On Monday, April 4, 2016, New York Governor Andrew Cuomo signed the nation’s most comprehensive paid family leave law. New York employees will be eligible for 12 weeks of partially paid leave to care for a new child (including foster or adopted children), a family member with a serious health condition, or to alleviate the pressures faced when a family member is called to active military service. These provisions were included in New York’s recent budget deal, which also enacted a minimum wage increase to $15 per hour.
Provisions Under the Law
Benefits under the family leave law will be phased in over time. Beginning January 1, 2018, New York employees will be eligible for up to eight (8) weeks of leave at 50 percent of their weekly wage, capped at 50 percent of the statewide average weekly wage. The statewide average weekly wage is approximately $630. When the law is fully implemented in January 2021, employees will be eligible for up to 12 weeks of leave at 67 percent of their weekly wage, capped at 67 percent of the statewide average weekly wage.
Employees, both part-time and full-time, will be eligible for leave after working for their employers for at least six months. Rather than utilizing an employer-funded model, the program will be funded by a small, weekly payroll deduction of 70 cents (gradually increasing to $1.40) per employee.
Potential National Impact
New York is now the fifth state to pass legislation that guarantees partially paid family leave for employees in the private sector. Employees in California and New Jersey are eligible for six (6) weeks of paid family leave, while those in Rhode Island are eligible for four (4) weeks. Although Washington state passed a paid family leave law in 2007, the law has not yet been implemented.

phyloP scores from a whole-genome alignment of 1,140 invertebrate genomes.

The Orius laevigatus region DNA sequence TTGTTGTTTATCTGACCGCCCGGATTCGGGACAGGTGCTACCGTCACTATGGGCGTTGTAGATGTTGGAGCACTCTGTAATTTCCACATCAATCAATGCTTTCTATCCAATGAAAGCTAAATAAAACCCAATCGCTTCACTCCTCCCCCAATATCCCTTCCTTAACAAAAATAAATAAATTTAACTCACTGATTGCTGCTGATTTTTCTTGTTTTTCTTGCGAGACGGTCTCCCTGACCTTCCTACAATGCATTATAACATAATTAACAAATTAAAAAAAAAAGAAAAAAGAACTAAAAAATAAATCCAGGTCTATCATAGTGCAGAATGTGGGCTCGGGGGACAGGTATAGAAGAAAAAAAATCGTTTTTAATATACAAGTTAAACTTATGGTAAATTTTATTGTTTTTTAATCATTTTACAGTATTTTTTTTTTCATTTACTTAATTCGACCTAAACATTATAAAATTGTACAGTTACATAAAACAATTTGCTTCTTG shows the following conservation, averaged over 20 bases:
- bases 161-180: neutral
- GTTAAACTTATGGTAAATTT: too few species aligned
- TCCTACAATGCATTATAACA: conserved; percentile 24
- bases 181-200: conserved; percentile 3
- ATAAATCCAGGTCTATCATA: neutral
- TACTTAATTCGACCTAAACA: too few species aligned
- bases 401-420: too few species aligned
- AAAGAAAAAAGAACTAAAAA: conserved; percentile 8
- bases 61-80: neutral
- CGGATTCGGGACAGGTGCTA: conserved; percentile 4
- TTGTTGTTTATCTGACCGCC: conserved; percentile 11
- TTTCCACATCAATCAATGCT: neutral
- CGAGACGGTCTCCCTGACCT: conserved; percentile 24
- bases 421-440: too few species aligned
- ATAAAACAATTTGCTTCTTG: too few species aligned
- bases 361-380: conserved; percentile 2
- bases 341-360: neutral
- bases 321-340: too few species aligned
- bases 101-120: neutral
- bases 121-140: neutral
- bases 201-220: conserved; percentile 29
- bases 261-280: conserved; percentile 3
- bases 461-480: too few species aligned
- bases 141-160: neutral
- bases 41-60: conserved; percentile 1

Similar legislation could be introduced around the country (at the state and/or local level). For example, San Francisco recently approved legislation requiring private employers to provide new parents with six (6) weeks of fully paid leave. Massachusetts and Connecticut are currently considering legislation similar to the New York law. Washington, D.C. is contemplating expanding its paid family leave provision to 16 weeks. And, in the fall of 2015, the U.S. Department of Labor awarded $1.55 million in grants to several state agencies to research and analyze how paid leave programs can be developed and implemented across the country. At an increasing rate, tech companies and other private employers, such as Spotify, Netflix, and the Bill & Melinda Gates Foundation, have dramatically expanded their parental leave policies.
This is a quickly developing area and employers should be monitoring these developments closely.